Understanding RAID


Redundant Array of Inexpensive Disks (RAID), also known as Redundant Array of Independent Drives, is a general term for mass storage schemes that split or replicate data across multiple hard drives. Some RAID modes allow for very high-bandwidth applications to stream data to hard drives, and others allow redundancy where a hard drive failure will not cause data loss. This document will explore how RAID works, the different RAID modes, and some RAID solutions that National Instruments offers.

Table of Contents

  1. Different RAID Configurations
  2. Different RAID Levels
  3. Sample Benchmarks
  4. National Instruments RAID Solutions
  5. Conclusion
1. Different RAID ConfigurationsOne of the bottlenecks for data streaming is the read/write speed of the actual hard drive.  As data is being written to a hard drive, the movement of the disk head, as well as the bus speed for the hard drive, limits the rate at which data can be transferred to the physical disk.  This factor is the main limitation to streaming rates with single hard drive systems. RAID arrays combines a number of hard disks into one logical unit through hardware or software transparently. The array looks like a single drive to the user as well as the operating system.

2. Different RAID Levels

RAID 0: Striped Set without Parity (Requires Minimum 2 Disks) – Data is equally divided into fragments across a number of disks.  The maximum read and write rates of the RAID array is theoretically equal to the number of drives in the array and the read and write rate of an individual drive. This is because the data is equally split and written to or read from all disks simultaneously.  While this is the fastest RAID configuration, if any one drive fails, the entire array is corrupted and no  data can be recovered.


RAID 1: Mirrored Set (Requires Even Number, Minimum 2 Disks) – Focuses only on redundancy. Data is mirrored across all the drives in the RAID array. The read and write performance of a array configured as RAID 1 is the same as  the read or write performance an individual drive.  The array however offers the highest reliability as it continues operates as long as one drive is functioning.


RAID 5:  Striped Set (Requires Minimum 3 Disks) with Distributed Parity – Parity information is stored on the drives allowing the reconstruction of the array if one disk fails. The parity information is rotated through all disks.  Performance increase is just below RAID 0 but increased fault protection makes RAID 5 an ideal choice over RAID 0.

RAID 6: Double distributed parity. Similar to RAID 5 it stripes blocks of data and parity across an array of drives like RAID 5, except that is calculates two set of parity information for each set of data. RAID 6 can withstand multiple drive failures.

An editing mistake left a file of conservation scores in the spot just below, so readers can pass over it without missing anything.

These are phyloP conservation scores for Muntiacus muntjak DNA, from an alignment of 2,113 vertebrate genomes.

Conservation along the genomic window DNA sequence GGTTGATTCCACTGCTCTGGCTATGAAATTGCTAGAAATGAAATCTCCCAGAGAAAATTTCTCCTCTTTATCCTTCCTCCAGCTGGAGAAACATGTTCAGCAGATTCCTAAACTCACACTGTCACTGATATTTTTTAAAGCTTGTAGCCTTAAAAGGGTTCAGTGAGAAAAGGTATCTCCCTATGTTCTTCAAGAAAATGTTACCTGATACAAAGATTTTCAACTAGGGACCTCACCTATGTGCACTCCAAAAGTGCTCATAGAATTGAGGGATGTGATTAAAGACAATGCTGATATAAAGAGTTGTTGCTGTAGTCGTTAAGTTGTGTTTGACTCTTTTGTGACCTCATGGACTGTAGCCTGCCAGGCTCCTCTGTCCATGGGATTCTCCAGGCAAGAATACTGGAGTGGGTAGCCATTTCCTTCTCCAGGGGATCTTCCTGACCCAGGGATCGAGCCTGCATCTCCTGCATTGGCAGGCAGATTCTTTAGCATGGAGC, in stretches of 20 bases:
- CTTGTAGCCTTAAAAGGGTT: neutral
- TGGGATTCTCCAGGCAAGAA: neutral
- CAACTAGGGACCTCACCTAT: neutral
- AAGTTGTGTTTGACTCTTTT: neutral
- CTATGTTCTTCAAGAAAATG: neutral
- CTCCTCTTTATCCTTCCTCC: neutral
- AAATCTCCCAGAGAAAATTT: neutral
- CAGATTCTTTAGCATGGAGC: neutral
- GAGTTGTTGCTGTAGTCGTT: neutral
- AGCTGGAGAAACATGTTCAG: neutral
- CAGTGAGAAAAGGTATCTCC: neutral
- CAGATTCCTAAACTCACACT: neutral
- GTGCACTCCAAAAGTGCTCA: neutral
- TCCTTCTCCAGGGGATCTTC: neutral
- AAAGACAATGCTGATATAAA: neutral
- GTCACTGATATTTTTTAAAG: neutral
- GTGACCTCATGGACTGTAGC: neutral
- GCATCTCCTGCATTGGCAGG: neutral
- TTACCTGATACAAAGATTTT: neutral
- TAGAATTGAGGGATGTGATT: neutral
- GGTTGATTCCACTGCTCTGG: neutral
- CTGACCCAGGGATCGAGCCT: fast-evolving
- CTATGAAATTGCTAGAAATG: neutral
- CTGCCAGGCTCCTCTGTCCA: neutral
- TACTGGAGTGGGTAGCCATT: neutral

RAID 1+0 (also called RAID 10):

RAID levels can be nested in order to increase performance while providing redundancy. RAID 1+0 mirrors the data first, and then stripes them.  This allows for a performance increase, with the added feature of fault tolerance.

RAID 0+1 (RAID 01):

RAID 01 is similar to RAID 10 except that the RAID levels are reversed. RAID01 stripes the data first and then mirrors them.  The performance increase is similar to that of RAID0, with the added feature of redundancy.

The following table summaries the different RAID configurations.

RAID mode Min. number of drives Description Advantages Disadvantages
0 2 drives Data striping Fastest speeds Data is lost if one drive fails
1 2 drives Disk mirroring Highest reliability No read or write performance improvement
5 3 drives Block-level data striping with distributed parity Very fast speeds and high reliability, best performance vs reliability compromise Write speeds slower than RAID 0
6 4 drives Block-level data striping with double distributed parity Can withstand multiple drive failures Writes speeds slower than RAID 5


4 drives Combination of mirroring and striping Fast speeds and high reliability High costs, minimum of 4 drives required


3. Sample Benchmarks

Following table compares the maximum write and read rates for various hard drives and RAID arrays. All RAID arrays were configured as RAID 0. Numbers marked as peak show outer rim rates that cannot be sustained across the whole drive/array.

5. Conclusion

RAID is an effective mass storage scheme for improving speeds for streaming application purposes and increasing redundancy to ensure data safety. RAID 0 is best suited for applications that require high-speed data streaming. RAID5, RAID1+0 and RAID 0+1 are suitable for applications that require a combination of high-speed steaming and redundancy. RAID 1 is best for applications that are not speed intensive but require high data integrity.


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